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RE: [RFC] Optional header negotitation

From: Robert Brewer <fumanchu@aminus.org>
Date: Mon, 20 Aug 2007 22:16:32 -0700
Message-ID: <9BBC2D2B2CCF7E4DA0E212D1BD0CC6FA1FEEC1@ex10.hostedexchange.local>
To: "Stefanos Harhalakis" <v13@priest.com>
Cc: <ietf-http-wg@w3.org>
Stefanos Harhalakis wrote:
On Monday 20 August 2007, Robert Brewer wrote:
> > Every previous HTTP app which has needed additional
> > headers seems to have done just fine without a formal
> > "Header-Request" response header. So I'd find an extra
> > RFC on the matter just as spurious, serving only to
> > complicate web app framework and user agent code
> > unnecessarily.
> Can you please provide me with additional information
> about how apps are doing this? As far as I see it,
> javascript is not an option and I'm not aware of
> another method...

Different clients use different means to determine when to
send 'additional' headers:

 * wget provides the user a '--header' command-line argument.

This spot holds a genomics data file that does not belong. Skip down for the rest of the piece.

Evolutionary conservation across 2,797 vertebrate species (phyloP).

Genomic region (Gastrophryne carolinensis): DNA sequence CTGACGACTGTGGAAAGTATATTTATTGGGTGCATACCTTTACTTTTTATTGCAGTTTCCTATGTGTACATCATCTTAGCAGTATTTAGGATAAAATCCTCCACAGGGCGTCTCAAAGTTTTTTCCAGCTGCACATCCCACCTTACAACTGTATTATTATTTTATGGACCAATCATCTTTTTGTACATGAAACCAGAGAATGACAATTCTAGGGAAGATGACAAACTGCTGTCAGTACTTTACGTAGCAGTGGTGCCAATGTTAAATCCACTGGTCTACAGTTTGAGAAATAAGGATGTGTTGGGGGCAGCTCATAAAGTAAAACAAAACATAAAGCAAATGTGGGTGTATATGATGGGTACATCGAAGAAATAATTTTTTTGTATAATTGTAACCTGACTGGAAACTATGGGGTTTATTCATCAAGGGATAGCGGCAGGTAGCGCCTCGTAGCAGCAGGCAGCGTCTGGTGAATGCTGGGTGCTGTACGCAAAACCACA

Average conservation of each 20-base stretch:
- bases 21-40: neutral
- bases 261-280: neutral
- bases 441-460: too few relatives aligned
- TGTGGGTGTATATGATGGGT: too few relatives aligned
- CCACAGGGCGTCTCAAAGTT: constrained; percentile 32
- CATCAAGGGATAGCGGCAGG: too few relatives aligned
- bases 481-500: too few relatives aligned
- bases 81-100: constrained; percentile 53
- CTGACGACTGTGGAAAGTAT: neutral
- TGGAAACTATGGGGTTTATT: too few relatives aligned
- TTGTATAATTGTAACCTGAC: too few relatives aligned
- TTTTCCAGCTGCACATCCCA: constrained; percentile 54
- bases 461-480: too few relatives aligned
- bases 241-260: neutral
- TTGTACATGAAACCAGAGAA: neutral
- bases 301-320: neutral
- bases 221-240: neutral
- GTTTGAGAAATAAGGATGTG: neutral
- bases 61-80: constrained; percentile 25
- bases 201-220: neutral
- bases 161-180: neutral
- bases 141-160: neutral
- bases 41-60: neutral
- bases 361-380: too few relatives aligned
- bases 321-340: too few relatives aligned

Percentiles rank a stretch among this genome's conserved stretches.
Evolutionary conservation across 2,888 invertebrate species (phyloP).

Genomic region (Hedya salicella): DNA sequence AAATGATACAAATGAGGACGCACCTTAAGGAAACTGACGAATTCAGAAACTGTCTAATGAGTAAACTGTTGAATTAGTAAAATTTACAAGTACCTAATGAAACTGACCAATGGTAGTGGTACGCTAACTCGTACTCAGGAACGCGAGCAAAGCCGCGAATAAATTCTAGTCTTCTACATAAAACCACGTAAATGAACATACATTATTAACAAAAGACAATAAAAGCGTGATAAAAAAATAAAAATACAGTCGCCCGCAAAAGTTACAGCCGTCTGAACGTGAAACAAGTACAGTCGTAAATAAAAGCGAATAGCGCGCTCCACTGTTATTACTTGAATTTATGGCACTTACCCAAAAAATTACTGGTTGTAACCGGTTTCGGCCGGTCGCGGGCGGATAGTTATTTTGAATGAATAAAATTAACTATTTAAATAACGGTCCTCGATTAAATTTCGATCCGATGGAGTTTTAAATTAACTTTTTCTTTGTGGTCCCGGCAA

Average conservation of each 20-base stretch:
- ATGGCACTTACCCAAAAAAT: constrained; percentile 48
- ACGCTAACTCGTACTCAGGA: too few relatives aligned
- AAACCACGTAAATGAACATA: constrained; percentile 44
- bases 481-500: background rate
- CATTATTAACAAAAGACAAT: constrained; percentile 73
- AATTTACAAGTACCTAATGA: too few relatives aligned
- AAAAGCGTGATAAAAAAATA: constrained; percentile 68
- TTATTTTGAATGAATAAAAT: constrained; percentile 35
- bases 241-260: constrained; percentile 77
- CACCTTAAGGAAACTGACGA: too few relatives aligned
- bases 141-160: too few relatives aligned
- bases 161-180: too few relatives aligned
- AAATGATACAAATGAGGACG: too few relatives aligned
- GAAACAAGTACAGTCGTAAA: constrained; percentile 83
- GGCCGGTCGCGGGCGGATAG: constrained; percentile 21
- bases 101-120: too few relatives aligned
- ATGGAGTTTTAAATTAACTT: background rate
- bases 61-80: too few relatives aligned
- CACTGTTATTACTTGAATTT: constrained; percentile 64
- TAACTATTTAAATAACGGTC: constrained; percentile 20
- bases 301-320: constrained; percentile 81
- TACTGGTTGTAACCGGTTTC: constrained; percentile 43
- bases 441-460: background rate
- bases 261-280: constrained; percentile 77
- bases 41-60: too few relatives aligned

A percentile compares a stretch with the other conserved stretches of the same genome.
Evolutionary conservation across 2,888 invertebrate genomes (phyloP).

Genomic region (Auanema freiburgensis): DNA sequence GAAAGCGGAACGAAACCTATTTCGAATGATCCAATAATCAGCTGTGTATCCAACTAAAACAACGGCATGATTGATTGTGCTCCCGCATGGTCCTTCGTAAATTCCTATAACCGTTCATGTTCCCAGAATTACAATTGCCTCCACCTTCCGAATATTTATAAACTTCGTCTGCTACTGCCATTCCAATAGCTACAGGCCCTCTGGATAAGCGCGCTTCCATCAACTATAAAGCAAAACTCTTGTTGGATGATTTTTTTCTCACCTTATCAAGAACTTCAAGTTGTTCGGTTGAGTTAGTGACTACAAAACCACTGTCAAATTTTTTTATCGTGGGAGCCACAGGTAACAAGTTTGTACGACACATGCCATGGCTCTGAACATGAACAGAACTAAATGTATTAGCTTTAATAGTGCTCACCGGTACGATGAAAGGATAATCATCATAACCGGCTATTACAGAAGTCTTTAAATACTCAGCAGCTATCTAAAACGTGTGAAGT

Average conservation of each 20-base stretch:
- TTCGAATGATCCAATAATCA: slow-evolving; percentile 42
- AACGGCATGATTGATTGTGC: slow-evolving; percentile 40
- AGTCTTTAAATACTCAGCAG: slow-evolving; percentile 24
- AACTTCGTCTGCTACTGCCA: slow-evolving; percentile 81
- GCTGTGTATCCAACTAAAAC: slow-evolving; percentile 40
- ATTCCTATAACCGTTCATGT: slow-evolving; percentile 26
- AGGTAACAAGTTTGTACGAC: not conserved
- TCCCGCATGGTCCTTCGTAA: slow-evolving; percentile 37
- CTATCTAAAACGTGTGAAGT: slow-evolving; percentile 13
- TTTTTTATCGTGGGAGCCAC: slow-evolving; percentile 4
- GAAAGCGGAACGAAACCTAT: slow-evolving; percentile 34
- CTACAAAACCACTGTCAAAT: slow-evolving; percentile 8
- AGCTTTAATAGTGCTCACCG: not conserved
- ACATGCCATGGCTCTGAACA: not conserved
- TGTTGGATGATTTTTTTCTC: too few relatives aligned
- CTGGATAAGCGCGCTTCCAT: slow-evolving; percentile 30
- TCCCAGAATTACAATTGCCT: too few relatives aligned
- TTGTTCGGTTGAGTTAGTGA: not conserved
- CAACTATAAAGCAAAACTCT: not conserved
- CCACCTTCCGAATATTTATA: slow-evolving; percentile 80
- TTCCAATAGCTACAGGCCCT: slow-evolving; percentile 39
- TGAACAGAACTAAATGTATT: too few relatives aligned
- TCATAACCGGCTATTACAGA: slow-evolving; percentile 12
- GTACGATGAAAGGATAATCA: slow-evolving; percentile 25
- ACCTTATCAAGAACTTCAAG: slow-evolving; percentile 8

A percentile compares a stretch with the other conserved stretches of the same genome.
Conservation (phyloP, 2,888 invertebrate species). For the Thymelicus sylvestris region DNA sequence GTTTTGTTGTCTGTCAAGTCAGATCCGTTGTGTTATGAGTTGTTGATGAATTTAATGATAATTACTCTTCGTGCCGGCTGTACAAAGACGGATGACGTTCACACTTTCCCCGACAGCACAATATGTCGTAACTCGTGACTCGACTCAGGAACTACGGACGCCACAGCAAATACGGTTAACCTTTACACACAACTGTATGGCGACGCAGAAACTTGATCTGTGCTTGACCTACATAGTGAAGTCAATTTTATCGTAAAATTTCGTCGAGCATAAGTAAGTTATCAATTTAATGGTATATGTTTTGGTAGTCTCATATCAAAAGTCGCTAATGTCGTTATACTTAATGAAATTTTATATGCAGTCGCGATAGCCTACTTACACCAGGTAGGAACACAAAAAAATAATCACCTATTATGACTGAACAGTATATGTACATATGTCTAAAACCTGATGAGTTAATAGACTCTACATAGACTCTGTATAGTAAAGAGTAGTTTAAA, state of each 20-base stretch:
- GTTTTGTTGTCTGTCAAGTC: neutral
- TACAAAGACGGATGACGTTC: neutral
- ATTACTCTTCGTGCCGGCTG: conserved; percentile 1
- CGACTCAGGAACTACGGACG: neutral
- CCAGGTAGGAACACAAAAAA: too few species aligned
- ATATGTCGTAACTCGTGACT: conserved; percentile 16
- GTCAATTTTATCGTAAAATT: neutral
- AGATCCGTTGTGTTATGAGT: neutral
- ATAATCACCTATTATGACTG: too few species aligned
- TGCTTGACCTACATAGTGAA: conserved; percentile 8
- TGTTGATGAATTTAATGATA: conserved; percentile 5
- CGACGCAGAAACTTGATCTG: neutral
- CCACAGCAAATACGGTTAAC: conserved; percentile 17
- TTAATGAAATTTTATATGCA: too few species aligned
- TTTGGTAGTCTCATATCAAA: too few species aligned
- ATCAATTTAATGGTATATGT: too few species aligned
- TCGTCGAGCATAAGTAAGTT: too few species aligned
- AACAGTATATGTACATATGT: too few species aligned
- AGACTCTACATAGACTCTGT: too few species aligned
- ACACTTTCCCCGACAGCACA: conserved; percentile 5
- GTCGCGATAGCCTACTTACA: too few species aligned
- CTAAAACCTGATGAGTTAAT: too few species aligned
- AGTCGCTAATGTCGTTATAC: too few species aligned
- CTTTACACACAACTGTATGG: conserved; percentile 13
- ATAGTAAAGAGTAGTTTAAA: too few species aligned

This puts the burden on the interactive user to decide
   which headers to send (in addition to those required by
   the HTTP spec).
 * Atom Publishing Protocol clients may send a "Name" request
   header in a POST to suggest a name for the POSTed resource.
   Similar mechanisms are used by other protocols such as WebDAV.
   This puts the burden on the authors and implementors of those
 * Most modern browsers allow servers to send them javascript.
   This puts the burden on the server, in the document workflow.
 * Some applications allow users to fully script the HTTP
   conversation. For example, Firefox's nsIhttpChannel, or
   Greasemonkey. This puts the burden on (the scripts of)
   the user.

Not that any of that would change if a "Header-Request" header
started to be widely used. What *would* happen is that all of
the maintainers of the above clients would come under pressure
from naive users to add more code for special-casing the receipt
of a "Header-Request" header. Server authors/maintainers, too.
I can just see Request objects the world over growing a new
"req.requested_headers" attribute so that they can...populate
those headers with the same values they were writing before,
using application-specific conventions and mechanisms. I just
don't see the benefit to generalizing the declaration, since
the above applications seem to be doing just fine without it.

Robert Brewer
Received on Tuesday, 21 August 2007 05:16:39 UTC

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